Fernando Martinez Getty

Fernando Martinez and the Astros show why the World Baseball Classic still has so far to go

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Fernando Martinez stands as one of several players in the mix to make the Houston Astros’ outfield. But he has more up against him in that quest than just competition from Rick Ankiel, Justin Maxwell, J.D. Martinez and Brandon Barnes. He has up against him his participation in the World Baseball Classic, where he will play for Spain.

His general manager, Jeff Luhnow, admitted as much. From Brian McTaggart’s story at Astros.com:

“The big challenge is … a guy like Fernando Martinez, who’s trying to make our club, [being] gone for an extended period of time. I think that potentially hurts him, even if he does well in the Classic,” Luhnow said. “It hurts him because he’s not there with our coaches, being seen firsthand. It makes it a little bit more difficult. The fact he’s playing for Spain means he’s not going to be gone the whole month. Nothing against Spain, but they’re not likely to make it past the first round.”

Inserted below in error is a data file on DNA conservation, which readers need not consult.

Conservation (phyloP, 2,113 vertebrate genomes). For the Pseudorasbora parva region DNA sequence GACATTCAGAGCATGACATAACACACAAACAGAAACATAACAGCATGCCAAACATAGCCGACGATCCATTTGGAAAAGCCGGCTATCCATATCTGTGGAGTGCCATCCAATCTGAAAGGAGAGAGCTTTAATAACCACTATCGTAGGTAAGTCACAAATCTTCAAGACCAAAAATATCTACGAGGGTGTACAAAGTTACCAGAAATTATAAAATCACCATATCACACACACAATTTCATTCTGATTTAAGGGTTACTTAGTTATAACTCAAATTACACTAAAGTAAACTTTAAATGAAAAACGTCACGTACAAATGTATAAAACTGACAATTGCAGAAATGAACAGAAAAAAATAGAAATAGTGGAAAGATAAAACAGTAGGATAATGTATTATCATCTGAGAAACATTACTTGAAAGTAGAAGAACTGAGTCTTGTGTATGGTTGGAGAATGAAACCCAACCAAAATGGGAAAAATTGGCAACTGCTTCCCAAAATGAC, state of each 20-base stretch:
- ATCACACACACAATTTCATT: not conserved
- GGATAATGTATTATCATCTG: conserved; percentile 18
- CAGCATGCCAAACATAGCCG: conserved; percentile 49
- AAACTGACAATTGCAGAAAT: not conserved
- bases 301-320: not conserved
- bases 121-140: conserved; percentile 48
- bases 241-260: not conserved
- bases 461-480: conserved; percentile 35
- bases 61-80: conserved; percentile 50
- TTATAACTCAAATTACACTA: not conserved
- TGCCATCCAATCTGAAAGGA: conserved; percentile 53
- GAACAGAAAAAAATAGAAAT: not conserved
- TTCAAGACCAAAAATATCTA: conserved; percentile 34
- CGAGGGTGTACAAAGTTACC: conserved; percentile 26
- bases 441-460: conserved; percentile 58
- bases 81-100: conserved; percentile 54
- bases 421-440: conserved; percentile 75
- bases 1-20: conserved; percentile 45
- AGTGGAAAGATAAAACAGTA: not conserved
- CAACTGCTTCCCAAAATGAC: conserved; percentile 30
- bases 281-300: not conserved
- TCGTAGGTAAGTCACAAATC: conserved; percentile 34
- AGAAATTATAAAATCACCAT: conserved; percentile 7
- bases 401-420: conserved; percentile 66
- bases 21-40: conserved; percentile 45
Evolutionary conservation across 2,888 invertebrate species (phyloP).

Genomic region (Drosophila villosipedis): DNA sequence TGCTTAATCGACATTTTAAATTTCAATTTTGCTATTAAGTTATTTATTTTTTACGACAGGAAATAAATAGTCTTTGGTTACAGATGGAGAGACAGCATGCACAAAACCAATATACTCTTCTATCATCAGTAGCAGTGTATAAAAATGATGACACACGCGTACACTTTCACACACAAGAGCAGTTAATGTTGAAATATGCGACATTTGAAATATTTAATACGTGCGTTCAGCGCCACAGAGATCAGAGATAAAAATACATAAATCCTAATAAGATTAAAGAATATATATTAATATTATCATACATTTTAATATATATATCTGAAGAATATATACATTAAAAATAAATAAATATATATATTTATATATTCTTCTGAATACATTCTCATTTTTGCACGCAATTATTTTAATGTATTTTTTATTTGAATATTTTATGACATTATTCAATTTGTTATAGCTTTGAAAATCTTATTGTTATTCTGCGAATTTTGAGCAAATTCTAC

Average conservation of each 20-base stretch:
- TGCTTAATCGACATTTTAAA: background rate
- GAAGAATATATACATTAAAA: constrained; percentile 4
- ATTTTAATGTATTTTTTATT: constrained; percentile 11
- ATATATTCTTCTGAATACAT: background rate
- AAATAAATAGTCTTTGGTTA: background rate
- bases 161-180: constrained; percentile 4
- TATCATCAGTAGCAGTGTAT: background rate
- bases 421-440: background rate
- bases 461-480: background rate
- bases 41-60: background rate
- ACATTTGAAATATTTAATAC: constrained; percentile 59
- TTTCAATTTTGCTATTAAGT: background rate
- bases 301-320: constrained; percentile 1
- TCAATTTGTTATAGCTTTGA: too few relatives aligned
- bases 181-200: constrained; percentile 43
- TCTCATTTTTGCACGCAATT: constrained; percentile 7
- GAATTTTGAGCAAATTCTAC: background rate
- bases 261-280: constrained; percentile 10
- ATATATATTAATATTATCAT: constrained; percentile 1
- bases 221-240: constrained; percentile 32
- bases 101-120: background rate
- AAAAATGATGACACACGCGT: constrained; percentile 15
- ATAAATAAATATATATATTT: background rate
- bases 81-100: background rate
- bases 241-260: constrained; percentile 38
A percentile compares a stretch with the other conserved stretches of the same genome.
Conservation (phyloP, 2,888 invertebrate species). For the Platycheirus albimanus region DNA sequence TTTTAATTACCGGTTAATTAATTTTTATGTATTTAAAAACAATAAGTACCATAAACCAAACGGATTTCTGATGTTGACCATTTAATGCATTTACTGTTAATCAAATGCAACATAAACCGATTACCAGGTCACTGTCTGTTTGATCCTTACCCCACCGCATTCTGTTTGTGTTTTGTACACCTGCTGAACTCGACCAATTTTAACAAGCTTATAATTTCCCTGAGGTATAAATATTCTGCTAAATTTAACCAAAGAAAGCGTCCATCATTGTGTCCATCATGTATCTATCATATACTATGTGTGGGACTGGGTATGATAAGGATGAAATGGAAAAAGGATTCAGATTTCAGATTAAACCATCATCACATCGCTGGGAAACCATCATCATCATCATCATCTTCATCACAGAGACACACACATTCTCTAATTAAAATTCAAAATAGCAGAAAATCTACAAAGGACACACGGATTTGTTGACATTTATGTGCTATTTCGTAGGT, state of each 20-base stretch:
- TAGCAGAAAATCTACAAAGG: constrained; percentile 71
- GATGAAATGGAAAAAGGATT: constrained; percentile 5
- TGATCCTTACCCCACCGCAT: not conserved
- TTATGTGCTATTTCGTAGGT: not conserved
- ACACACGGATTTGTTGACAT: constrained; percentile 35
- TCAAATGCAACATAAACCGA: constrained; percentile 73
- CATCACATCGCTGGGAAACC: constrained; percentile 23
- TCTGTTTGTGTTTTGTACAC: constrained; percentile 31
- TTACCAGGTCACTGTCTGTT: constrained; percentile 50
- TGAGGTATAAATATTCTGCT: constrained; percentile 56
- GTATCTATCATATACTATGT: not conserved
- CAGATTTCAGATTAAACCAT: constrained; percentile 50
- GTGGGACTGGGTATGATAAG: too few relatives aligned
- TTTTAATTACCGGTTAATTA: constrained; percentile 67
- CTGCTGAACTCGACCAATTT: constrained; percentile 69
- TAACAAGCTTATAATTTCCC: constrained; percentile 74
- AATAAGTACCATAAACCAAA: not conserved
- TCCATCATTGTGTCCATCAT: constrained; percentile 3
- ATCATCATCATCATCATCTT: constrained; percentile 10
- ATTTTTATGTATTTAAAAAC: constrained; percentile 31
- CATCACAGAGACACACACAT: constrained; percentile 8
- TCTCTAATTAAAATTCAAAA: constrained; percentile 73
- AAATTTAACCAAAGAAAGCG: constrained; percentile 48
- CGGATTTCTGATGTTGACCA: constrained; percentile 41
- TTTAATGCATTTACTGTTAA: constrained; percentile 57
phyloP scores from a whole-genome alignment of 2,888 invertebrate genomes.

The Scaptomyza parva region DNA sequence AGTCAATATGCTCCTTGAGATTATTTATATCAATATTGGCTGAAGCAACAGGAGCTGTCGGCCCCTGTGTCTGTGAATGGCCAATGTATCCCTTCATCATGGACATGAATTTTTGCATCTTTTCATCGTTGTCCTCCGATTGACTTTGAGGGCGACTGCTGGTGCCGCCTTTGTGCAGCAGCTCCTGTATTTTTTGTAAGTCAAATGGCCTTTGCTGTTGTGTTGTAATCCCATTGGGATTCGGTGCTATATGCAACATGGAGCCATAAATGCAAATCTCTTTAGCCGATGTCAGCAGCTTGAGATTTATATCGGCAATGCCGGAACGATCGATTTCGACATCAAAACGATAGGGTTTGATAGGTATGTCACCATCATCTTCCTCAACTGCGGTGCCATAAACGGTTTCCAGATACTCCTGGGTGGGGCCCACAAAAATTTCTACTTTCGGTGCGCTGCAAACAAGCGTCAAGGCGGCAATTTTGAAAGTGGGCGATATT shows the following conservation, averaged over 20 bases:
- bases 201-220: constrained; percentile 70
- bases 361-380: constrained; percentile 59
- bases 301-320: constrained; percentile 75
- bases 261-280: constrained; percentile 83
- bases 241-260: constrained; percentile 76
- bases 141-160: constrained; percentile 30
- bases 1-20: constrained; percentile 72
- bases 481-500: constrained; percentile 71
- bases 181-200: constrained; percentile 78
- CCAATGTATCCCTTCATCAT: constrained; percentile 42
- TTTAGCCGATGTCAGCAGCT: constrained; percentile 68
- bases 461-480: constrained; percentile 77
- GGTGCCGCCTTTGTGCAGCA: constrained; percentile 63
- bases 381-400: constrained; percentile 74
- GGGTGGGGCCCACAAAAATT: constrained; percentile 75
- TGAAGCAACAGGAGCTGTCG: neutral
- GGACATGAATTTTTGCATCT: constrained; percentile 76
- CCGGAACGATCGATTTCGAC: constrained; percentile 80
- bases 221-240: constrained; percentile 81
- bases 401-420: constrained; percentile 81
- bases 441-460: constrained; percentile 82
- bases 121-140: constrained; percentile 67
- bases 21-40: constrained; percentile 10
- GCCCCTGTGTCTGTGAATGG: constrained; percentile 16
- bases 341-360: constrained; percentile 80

I understand that we’re supposed to be all-in on the World Baseball Classic and that players who don’t take it seriously have the wrong attitude and are otherwise “idle heroes,”** but I’m sorry: if a general manager for a baseball team is saying that participating in it is going to have negative implications for you, you should not be playing in the WBC. If I’m Martinez’s agent I have him call the Spanish manager, say “smell you later,” and make sure my client’s butt is in Osceola County Stadium from the first day of Spring Training until the team breaks camp so as to give him the best chance to win a job.

As for what this says about the Classic itself, yes, I acknowledge that Martinez is a borderline major leaguer at best, and I acknowledge that Morosi’s point yesterday was that the big stars should be participating, not the Fernando Martinez’s of the world. But this little example is still telling with respect to the WBC’s true place in the baseball hierarchy and still explains why many big stars, quite understandably, choose not to participate.